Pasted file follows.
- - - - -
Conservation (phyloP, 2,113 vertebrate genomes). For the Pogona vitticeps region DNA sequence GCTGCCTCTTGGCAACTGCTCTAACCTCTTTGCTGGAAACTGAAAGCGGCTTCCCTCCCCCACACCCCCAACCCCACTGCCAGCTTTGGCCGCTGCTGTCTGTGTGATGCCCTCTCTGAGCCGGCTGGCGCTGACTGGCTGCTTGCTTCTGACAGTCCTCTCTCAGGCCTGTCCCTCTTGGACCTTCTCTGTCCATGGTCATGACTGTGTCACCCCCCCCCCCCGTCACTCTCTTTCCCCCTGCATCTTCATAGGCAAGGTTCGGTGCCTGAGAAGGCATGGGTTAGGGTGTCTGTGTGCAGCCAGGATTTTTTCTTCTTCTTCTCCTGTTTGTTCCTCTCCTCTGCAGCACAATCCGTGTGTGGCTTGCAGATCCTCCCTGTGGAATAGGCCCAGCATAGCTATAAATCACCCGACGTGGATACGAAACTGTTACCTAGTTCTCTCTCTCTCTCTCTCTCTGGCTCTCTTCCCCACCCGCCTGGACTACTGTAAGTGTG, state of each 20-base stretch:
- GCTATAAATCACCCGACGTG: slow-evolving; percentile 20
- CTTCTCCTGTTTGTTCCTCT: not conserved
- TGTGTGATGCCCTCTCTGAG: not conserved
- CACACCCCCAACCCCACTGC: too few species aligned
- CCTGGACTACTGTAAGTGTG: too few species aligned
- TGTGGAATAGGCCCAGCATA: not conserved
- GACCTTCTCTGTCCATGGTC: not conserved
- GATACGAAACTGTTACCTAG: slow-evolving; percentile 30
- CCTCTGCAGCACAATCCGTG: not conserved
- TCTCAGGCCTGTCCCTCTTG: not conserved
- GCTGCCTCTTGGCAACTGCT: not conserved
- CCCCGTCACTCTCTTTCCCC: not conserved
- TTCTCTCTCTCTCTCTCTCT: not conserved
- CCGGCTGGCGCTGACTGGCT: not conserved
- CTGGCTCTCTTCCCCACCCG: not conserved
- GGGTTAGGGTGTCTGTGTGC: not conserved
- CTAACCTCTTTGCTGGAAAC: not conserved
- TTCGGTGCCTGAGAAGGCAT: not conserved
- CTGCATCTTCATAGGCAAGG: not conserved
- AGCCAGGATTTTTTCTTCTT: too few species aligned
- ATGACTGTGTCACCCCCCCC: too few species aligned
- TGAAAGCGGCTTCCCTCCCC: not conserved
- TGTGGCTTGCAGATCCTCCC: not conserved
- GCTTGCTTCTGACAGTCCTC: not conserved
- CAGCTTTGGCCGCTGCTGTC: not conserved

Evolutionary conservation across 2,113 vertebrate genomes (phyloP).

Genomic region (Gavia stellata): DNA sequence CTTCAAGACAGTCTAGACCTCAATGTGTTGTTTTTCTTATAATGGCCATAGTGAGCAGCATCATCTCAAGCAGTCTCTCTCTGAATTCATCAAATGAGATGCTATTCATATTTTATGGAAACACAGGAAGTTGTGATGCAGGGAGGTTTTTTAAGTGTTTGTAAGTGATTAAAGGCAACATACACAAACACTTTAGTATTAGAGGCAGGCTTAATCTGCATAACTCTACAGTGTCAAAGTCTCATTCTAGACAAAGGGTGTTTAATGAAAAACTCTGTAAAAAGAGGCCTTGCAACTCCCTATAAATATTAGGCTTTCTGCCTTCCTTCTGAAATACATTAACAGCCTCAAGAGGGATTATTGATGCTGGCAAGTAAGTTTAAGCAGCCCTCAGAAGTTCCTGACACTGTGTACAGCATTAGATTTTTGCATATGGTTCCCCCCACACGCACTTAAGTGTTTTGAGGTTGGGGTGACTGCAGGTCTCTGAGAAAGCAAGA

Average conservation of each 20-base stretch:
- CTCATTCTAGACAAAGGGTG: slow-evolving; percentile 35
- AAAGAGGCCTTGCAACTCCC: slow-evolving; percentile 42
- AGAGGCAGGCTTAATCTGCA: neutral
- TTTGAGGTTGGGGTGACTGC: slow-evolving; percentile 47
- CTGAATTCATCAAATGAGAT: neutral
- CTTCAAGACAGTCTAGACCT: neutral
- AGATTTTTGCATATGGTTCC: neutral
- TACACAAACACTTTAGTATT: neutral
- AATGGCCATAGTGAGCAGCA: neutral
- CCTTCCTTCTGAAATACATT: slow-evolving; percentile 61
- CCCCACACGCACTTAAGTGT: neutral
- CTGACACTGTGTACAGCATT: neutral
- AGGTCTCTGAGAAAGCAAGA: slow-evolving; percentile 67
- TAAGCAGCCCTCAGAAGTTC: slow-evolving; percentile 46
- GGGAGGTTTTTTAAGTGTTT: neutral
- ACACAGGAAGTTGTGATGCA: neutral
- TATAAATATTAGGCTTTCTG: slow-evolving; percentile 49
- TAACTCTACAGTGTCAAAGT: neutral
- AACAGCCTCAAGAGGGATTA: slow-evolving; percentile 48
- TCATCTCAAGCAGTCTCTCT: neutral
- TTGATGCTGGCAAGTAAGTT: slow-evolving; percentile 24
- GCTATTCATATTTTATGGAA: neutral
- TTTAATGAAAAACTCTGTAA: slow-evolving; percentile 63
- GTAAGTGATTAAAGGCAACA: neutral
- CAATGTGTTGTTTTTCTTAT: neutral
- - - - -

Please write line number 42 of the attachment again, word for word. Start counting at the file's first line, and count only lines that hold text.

- AGGTCTCTGAGAAAGCAAGA: slow-evolving; percentile 67